When considering the lay of the land in terms of health funding in Queensland, it is difficult not to hark back to the dismantling of preventive health services that occurred following the 2012 election, as it did at that time in other Australian jurisdictions.  Ongoing investment in public health will result in long term benefits.  Examples of public health prevention programs that have demonstrated return on investment include: programs to reduce tobacco consumption, programs to reduce lead exposure, programs to reduce coronary heart disease and road safety programs.

Since its election in 2015, the Palaszczuk Government has begun to rebuild the health promotion workforce with solid investment in health and wellbeing, including the establishment of an independent Health and Wellbeing Queensland agency with a focus on obesity, and numerous other health and wellbeing strategies.  These kinds of investments in health promotion and illness prevention will have significant positive impacts on population health and provide longer-term savings, including on expensive hospital care down the track.

There is enormous potential for preventive programs to improve the health and wellbeing of the community and create resultant savings for health budgets. A key factor in the success, and return on investment, of programs is the inclusion of public policy interventions.

Preventive health is important across the lifespan, from childhood (e.g. immunization, healthy food advertising and water fluoridation) to aged care (e.g. walkable streets and availability of nutritious food).  Indeed Australia’s Royal Commission into Aged Care Quality and Safety has painted a grim picture, highlighting that Australia needs to do much more to protect and provide for this vulnerable group.  Healthy settings for older people are healthy settings for us all.  Active transport has had some media attention lately with the development of new bike ways in Brisbane but more needs to be done in other parts of Queensland to improve access to safe cycle and walking pathways. Walking improves health and cuts pollution.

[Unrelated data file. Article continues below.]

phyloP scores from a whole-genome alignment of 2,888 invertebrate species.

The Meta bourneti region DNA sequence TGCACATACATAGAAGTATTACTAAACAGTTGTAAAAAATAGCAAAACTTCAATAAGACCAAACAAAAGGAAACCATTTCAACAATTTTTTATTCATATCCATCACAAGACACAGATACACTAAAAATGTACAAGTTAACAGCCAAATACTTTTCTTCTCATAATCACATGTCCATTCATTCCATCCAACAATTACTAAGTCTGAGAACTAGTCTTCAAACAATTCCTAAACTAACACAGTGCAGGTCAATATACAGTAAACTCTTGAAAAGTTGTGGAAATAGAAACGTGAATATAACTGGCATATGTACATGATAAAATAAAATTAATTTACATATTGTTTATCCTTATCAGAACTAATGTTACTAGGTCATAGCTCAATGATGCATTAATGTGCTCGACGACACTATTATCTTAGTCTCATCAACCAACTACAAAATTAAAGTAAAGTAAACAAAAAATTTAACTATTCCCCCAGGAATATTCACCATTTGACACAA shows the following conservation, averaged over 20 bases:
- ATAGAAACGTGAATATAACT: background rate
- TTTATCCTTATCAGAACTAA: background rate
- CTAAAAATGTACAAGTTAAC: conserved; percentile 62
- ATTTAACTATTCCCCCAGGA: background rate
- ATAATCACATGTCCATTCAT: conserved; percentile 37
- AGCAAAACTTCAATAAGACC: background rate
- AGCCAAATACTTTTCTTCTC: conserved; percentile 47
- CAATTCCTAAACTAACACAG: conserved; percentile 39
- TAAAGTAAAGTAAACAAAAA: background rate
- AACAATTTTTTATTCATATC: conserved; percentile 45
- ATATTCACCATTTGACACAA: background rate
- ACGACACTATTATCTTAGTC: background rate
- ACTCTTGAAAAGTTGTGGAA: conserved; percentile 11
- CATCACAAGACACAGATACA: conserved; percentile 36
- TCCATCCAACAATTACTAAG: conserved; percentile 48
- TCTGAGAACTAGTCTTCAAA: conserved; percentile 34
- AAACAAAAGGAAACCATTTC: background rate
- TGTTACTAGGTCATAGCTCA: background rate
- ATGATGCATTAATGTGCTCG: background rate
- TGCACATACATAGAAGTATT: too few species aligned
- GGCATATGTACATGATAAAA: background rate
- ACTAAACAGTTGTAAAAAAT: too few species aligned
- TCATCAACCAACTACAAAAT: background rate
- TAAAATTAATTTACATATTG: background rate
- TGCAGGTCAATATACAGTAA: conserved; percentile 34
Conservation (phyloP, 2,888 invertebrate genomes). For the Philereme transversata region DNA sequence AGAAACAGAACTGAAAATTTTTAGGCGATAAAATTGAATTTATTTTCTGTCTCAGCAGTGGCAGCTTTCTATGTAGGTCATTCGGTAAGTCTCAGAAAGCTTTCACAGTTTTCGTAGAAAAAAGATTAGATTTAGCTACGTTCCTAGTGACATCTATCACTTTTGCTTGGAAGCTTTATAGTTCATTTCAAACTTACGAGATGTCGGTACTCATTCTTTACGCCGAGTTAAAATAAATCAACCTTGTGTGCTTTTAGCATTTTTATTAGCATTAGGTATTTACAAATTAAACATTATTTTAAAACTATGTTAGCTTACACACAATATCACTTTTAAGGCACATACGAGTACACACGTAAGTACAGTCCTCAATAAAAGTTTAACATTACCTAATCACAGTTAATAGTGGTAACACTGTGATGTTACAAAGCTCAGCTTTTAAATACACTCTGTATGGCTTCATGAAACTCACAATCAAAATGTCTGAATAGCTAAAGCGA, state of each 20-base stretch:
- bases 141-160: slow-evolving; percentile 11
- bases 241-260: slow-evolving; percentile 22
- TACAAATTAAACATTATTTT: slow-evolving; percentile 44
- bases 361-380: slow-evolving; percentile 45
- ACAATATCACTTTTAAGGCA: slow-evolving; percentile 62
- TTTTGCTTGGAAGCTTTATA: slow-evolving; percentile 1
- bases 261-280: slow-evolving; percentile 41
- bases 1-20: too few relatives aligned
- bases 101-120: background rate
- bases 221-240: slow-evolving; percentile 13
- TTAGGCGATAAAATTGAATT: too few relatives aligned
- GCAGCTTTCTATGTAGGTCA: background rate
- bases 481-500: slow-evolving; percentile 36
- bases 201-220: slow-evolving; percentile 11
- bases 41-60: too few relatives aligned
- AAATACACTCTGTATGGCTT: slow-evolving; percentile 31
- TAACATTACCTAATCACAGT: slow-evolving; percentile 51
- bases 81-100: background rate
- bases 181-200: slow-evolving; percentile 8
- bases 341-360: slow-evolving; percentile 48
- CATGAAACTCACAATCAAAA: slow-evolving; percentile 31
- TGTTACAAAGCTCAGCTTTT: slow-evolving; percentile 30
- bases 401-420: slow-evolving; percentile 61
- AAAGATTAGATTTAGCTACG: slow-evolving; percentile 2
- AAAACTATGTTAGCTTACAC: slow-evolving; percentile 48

One policy area that the LNP has been unwilling to engage in is that of abortion law. That an LNP government may seek to repeal the 2018 decriminalisation of abortion legislation is very concerning.  This is an important women’s health and duty of care issue. Women of reproductive age must have the right to access best-practice care and the right to decide.  Then there is also the recent LNP election commitment to enforce curfews for youth in certain areas, which raises many red flags.

Firearm policy is predicted to ‘play a big role’ in the upcoming Queensland state election, with marginal seats being contested by multiple candidates (some of which are advocates for the roll-back of gun reforms).  Australia’s gun reforms are a public health success story and the position of candidates on this issue, especially in marginal seats, is worth consideration.

The disquiet toward Queensland voters following the 2019 federal election saw calls for Quexit. That election outcome serves to illustrates that, as a recent piece in The Conversation points out, ‘there is more than one Queensland’. However, as the election plays out this coming weekend, we implore the next Queensland Government to invest in evidence-based strategies that will protect and improve the health of all Queenslanders. Now is the time for the Queensland Government to invest in health promotion, disease prevention and wellbeing; to focus on community recovery, resilience, mental health and employment.



Paige Preston is QLD Branch Vice President of the Public Health Association of Australia, and a Senior Policy Advisor.

Letitia Del Fabbro is QLD Branch President of the Public Health Association of Australia, a PhD candidate with The Hopkins Centre: Research for Rehabilitation and Resilience and a Lecturer in Nursing at Griffith University. Follow Letitia on Twitter: @letitia_df and the PHAA Queensland branch: @PHAAQldbranch